This article describes an injunction obtained by Yakult (the famous Japanese maker of a Yogurt drink and owner of the Yakult Swallows) received against a competitor named Yakudo. The injunction applies to Hong Kong, which is a separate jursidction from the PRC (for now). The article goes on to discuss the larger prize – China (where Yakudo appears to have canceled Yakult’s registrations based on non-sue). Yakult’s dilemma touches on the thorniest question regarding the protection of famous marks – what does famous mean? Specifically – famous to who and famous where? Countries may use similar language in their trademark statutes in granting protection to famous trademarks, but their courts may define fame in a number of different ways such as famous in that country, or internationally famous, or famous to a relevant sub-set. A typical fact pattern occurs where the local consumers are unaware of what has become successful in another country, but the local merchant group makes a business of knowing exactly that, and it has a vested interest in foreclosing foreign competition. In that situation, a famous mark protection may serve more as an unfair competition statute. However, if the country narrowly defines ‘famous’ as whether the mark is known only to the local consumer class, the foreclosure gambit can succeed.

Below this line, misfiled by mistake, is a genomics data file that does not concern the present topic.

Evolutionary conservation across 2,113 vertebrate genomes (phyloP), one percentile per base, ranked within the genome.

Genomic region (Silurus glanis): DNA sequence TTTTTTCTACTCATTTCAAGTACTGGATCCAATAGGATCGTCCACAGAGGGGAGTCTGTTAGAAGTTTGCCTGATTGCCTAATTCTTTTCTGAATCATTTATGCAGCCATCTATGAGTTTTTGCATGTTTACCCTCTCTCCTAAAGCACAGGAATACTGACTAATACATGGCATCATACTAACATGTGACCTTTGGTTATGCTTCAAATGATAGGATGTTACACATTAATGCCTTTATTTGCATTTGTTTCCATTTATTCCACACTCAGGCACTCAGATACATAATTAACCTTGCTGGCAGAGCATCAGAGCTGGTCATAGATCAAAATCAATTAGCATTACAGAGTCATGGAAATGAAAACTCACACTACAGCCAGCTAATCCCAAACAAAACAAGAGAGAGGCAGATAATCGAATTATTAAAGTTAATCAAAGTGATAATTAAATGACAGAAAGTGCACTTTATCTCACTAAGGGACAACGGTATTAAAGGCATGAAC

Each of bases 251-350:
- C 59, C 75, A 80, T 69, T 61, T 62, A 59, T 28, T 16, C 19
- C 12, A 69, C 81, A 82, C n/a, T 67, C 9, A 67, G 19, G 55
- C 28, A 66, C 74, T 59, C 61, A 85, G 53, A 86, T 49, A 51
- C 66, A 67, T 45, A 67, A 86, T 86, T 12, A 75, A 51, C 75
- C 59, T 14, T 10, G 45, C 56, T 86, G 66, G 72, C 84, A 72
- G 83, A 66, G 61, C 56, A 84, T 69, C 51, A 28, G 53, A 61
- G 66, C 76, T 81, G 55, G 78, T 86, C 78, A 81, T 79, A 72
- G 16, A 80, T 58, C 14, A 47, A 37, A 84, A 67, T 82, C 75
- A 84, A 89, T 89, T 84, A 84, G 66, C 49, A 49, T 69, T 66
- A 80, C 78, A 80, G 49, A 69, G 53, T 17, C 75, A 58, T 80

Fred Mostert’s book, by the way, is the place to start when contemplating the protection of famous marks